We know that with certainty because they said no to a scholarship program that was helping minority and other low-income students escape the grinding poverty their parents endured. The opening paragraphs of the article says “Less than a month before the new school year starts, state budget cuts are hitting some parents hard. Some state-issued scholarships that allow low-income families to send their children to private schools have been revoked. Nicole Jack is looking forward to starting first grade at Our Lady of Prompt Succor, in Westwego, this fall. ‘My daughter is very gifted. She makes straight A’s, she reads beyond her grade level, so she deserves to go to a better school,’ said Nikesha Hudson.”

It isn’t surprising that Louisiana’s newly-elected governor isn’t keeping his campaign promise to not cut the scholarship program:

She was told her daughter would be placed on a waitlist, and she may be contacted at a later date if funding becomes available and the scholarship award can be reinstated. “The governor said no child would lose the scholarship because of the budget cuts,” Hudson said of Gov. John Bel Edwards’ campaign promises.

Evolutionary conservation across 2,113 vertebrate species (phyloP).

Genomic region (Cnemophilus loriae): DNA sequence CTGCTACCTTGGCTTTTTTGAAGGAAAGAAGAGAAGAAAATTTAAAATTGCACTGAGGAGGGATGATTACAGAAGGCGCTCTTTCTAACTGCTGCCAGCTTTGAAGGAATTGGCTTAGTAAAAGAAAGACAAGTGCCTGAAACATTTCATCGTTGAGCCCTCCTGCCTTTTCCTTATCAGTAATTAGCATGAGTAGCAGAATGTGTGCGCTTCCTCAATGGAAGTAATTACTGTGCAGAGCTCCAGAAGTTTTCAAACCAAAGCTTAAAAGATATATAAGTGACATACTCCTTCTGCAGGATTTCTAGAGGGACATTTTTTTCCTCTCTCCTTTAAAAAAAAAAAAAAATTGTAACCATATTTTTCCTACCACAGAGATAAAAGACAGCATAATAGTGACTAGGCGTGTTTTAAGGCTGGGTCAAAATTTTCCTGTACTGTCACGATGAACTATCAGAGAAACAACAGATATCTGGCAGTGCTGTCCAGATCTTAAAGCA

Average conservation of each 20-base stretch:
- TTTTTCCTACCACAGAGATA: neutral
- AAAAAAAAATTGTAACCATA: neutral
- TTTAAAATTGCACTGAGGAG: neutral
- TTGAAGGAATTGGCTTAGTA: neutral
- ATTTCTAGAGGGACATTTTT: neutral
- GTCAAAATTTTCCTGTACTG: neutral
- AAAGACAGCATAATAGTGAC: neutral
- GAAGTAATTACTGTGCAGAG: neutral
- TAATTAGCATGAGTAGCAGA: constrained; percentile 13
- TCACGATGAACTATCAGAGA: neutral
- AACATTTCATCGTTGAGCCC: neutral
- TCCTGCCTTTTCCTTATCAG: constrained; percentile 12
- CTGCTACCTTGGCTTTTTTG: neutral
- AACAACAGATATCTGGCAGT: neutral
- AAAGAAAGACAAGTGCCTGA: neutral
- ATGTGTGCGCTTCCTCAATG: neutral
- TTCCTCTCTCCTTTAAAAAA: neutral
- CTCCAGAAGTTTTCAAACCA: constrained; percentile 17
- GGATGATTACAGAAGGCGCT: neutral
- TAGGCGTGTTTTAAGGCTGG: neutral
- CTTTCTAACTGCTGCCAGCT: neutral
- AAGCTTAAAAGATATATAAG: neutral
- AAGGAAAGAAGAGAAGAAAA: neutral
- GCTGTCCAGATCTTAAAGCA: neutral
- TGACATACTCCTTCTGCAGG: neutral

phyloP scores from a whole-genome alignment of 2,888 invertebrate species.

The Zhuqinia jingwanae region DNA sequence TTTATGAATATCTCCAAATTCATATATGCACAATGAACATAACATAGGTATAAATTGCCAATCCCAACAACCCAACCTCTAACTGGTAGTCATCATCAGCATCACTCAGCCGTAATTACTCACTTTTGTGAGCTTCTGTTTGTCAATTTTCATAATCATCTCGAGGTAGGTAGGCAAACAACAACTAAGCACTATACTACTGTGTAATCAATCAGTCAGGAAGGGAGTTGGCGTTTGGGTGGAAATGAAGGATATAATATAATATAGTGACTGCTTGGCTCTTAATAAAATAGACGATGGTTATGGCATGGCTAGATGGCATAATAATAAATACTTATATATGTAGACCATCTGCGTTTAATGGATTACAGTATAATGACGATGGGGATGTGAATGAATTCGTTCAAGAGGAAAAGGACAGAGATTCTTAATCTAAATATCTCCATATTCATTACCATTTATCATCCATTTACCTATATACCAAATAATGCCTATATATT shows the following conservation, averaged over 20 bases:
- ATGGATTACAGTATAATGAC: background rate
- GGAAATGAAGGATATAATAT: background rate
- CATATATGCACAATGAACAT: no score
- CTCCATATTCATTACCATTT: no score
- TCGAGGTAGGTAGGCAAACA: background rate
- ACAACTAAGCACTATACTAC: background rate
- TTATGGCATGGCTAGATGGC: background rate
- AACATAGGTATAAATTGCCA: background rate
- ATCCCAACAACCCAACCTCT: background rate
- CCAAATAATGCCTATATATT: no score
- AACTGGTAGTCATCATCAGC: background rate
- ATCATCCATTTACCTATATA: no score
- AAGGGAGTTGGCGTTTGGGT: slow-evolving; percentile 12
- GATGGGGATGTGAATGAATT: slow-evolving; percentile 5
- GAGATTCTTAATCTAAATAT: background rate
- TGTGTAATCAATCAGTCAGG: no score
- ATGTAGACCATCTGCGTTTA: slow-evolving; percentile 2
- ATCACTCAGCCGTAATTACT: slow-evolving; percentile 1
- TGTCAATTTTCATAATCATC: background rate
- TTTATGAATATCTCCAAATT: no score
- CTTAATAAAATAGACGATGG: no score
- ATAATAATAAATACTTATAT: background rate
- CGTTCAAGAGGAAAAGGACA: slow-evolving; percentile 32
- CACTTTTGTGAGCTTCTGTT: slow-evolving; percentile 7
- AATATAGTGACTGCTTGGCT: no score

For now Hudson is considering finding a way to pay the tuition herself to avoid disappointing her daughter.

Rest assured that Gov. Edwards will return to these people to ask for their votes after cutting the budget on their highest legislative priority. It’s unfortunate that, with Democrats, it’s about the outreach, not the accomplishment.

There’s nothing new with Hillary, just like there’s nothing new under the sun with Democrats, either.

There are other programs that can be cut but this program was cut. It isn’t coincidence that this program is getting cut. The teachers unions are among the Democrats’ most consistent special interest allies. Like I said, however, there’s nothing new under the sun with Democrats. I wrote this post in March, 2009:

Last week, the Democrat-controlled House passed a spending bill that spells the end, after the 2009-10 school year, of the federally funded program that enables poor students to attend private schools with scholarships of up to $7,500. A statement signed by Mr. Obey as Appropriations Committee chairman that accompanied the $410 billion spending package directs D.C. Schools Chancellor Michelle A. Rhee to “promptly take steps to minimize potential disruption and ensure smooth transition” for students forced back into the public schools.

Sounds incredibly similar, doesn’t it? When it comes to pandering to the Democrats’ special interest allies, there’s definitely nothing new under the sun.

Elizabeth Warren and Bernie Sanders were both right that the system is rigged. Sen. Warren and Sen. Sanders were both wrong, though, because they didn’t identify the Democratic Party as guilty of participating in rigging the system against those that need it most.